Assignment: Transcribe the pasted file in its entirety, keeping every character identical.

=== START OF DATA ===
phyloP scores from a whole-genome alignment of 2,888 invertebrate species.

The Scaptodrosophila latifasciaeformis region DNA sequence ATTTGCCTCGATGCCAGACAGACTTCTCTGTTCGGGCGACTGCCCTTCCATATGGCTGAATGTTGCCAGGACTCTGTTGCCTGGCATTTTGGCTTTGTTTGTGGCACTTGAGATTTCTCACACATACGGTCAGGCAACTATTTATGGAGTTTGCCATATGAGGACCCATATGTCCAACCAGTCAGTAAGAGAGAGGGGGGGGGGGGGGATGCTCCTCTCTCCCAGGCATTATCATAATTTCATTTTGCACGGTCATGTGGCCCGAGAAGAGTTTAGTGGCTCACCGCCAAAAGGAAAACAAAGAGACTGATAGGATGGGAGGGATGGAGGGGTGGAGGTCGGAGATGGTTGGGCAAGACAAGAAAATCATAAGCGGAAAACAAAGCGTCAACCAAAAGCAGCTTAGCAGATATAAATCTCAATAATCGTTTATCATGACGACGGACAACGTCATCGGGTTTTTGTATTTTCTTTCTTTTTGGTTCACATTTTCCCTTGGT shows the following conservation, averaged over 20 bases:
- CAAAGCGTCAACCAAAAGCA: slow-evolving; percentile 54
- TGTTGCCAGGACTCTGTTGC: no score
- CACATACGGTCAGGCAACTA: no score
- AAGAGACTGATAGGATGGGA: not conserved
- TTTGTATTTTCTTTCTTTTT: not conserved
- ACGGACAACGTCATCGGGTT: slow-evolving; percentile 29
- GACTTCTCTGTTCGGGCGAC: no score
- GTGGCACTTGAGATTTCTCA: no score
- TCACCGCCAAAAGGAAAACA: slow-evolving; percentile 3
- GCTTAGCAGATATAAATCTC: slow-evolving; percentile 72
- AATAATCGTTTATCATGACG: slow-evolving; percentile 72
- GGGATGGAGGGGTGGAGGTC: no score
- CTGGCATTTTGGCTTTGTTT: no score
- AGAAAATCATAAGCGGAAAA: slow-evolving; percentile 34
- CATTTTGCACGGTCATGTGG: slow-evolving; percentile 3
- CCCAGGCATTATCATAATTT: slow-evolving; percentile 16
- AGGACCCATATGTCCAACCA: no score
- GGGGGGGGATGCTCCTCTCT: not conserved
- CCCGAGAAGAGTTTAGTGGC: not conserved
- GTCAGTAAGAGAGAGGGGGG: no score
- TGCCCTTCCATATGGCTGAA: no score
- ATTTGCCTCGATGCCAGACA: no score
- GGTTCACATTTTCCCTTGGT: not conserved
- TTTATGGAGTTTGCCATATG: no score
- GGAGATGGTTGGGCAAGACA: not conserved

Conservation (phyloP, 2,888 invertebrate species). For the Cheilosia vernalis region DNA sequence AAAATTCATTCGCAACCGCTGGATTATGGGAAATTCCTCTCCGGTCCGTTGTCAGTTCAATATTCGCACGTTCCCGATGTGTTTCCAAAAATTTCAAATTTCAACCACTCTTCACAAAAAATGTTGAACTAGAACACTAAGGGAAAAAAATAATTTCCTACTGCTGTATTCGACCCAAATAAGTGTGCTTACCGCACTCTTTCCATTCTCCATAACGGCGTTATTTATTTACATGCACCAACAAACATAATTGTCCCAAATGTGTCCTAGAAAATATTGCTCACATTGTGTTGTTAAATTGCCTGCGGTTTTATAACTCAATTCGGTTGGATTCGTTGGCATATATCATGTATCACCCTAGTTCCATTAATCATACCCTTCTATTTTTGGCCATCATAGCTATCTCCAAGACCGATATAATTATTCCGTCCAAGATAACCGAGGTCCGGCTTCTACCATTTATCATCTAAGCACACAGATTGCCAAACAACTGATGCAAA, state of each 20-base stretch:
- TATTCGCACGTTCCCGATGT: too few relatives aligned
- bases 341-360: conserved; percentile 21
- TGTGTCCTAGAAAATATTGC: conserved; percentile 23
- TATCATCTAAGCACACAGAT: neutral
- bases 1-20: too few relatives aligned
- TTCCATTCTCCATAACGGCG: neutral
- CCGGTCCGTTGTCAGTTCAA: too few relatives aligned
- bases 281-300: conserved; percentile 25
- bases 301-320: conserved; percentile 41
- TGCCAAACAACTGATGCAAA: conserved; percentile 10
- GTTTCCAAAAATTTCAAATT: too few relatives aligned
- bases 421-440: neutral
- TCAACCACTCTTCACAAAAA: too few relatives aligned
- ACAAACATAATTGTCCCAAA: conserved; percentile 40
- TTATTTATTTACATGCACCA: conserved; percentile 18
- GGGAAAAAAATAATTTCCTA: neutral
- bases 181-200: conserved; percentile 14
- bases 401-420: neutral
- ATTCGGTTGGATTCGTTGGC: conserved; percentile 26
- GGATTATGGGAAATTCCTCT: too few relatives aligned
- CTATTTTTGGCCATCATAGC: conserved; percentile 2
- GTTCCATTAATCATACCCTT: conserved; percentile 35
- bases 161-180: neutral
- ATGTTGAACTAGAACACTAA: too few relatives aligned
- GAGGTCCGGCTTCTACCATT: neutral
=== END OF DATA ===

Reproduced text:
phyloP scores from a whole-genome alignment of 2,888 invertebrate species.

The Scaptodrosophila latifasciaeformis region DNA sequence ATTTGCCTCGATGCCAGACAGACTTCTCTGTTCGGGCGACTGCCCTTCCATATGGCTGAATGTTGCCAGGACTCTGTTGCCTGGCATTTTGGCTTTGTTTGTGGCACTTGAGATTTCTCACACATACGGTCAGGCAACTATTTATGGAGTTTGCCATATGAGGACCCATATGTCCAACCAGTCAGTAAGAGAGAGGGGGGGGGGGGGGATGCTCCTCTCTCCCAGGCATTATCATAATTTCATTTTGCACGGTCATGTGGCCCGAGAAGAGTTTAGTGGCTCACCGCCAAAAGGAAAACAAAGAGACTGATAGGATGGGAGGGATGGAGGGGTGGAGGTCGGAGATGGTTGGGCAAGACAAGAAAATCATAAGCGGAAAACAAAGCGTCAACCAAAAGCAGCTTAGCAGATATAAATCTCAATAATCGTTTATCATGACGACGGACAACGTCATCGGGTTTTTGTATTTTCTTTCTTTTTGGTTCACATTTTCCCTTGGT shows the following conservation, averaged over 20 bases:
- CAAAGCGTCAACCAAAAGCA: slow-evolving; percentile 54
- TGTTGCCAGGACTCTGTTGC: no score
- CACATACGGTCAGGCAACTA: no score
- AAGAGACTGATAGGATGGGA: not conserved
- TTTGTATTTTCTTTCTTTTT: not conserved
- ACGGACAACGTCATCGGGTT: slow-evolving; percentile 29
- GACTTCTCTGTTCGGGCGAC: no score
- GTGGCACTTGAGATTTCTCA: no score
- TCACCGCCAAAAGGAAAACA: slow-evolving; percentile 3
- GCTTAGCAGATATAAATCTC: slow-evolving; percentile 72
- AATAATCGTTTATCATGACG: slow-evolving; percentile 72
- GGGATGGAGGGGTGGAGGTC: no score
- CTGGCATTTTGGCTTTGTTT: no score
- AGAAAATCATAAGCGGAAAA: slow-evolving; percentile 34
- CATTTTGCACGGTCATGTGG: slow-evolving; percentile 3
- CCCAGGCATTATCATAATTT: slow-evolving; percentile 16
- AGGACCCATATGTCCAACCA: no score
- GGGGGGGGATGCTCCTCTCT: not conserved
- CCCGAGAAGAGTTTAGTGGC: not conserved
- GTCAGTAAGAGAGAGGGGGG: no score
- TGCCCTTCCATATGGCTGAA: no score
- ATTTGCCTCGATGCCAGACA: no score
- GGTTCACATTTTCCCTTGGT: not conserved
- TTTATGGAGTTTGCCATATG: no score
- GGAGATGGTTGGGCAAGACA: not conserved

Conservation (phyloP, 2,888 invertebrate species). For the Cheilosia vernalis region DNA sequence AAAATTCATTCGCAACCGCTGGATTATGGGAAATTCCTCTCCGGTCCGTTGTCAGTTCAATATTCGCACGTTCCCGATGTGTTTCCAAAAATTTCAAATTTCAACCACTCTTCACAAAAAATGTTGAACTAGAACACTAAGGGAAAAAAATAATTTCCTACTGCTGTATTCGACCCAAATAAGTGTGCTTACCGCACTCTTTCCATTCTCCATAACGGCGTTATTTATTTACATGCACCAACAAACATAATTGTCCCAAATGTGTCCTAGAAAATATTGCTCACATTGTGTTGTTAAATTGCCTGCGGTTTTATAACTCAATTCGGTTGGATTCGTTGGCATATATCATGTATCACCCTAGTTCCATTAATCATACCCTTCTATTTTTGGCCATCATAGCTATCTCCAAGACCGATATAATTATTCCGTCCAAGATAACCGAGGTCCGGCTTCTACCATTTATCATCTAAGCACACAGATTGCCAAACAACTGATGCAAA, state of each 20-base stretch:
- TATTCGCACGTTCCCGATGT: too few relatives aligned
- bases 341-360: conserved; percentile 21
- TGTGTCCTAGAAAATATTGC: conserved; percentile 23
- TATCATCTAAGCACACAGAT: neutral
- bases 1-20: too few relatives aligned
- TTCCATTCTCCATAACGGCG: neutral
- CCGGTCCGTTGTCAGTTCAA: too few relatives aligned
- bases 281-300: conserved; percentile 25
- bases 301-320: conserved; percentile 41
- TGCCAAACAACTGATGCAAA: conserved; percentile 10
- GTTTCCAAAAATTTCAAATT: too few relatives aligned
- bases 421-440: neutral
- TCAACCACTCTTCACAAAAA: too few relatives aligned
- ACAAACATAATTGTCCCAAA: conserved; percentile 40
- TTATTTATTTACATGCACCA: conserved; percentile 18
- GGGAAAAAAATAATTTCCTA: neutral
- bases 181-200: conserved; percentile 14
- bases 401-420: neutral
- ATTCGGTTGGATTCGTTGGC: conserved; percentile 26
- GGATTATGGGAAATTCCTCT: too few relatives aligned
- CTATTTTTGGCCATCATAGC: conserved; percentile 2
- GTTCCATTAATCATACCCTT: conserved; percentile 35
- bases 161-180: neutral
- ATGTTGAACTAGAACACTAA: too few relatives aligned
- GAGGTCCGGCTTCTACCATT: neutral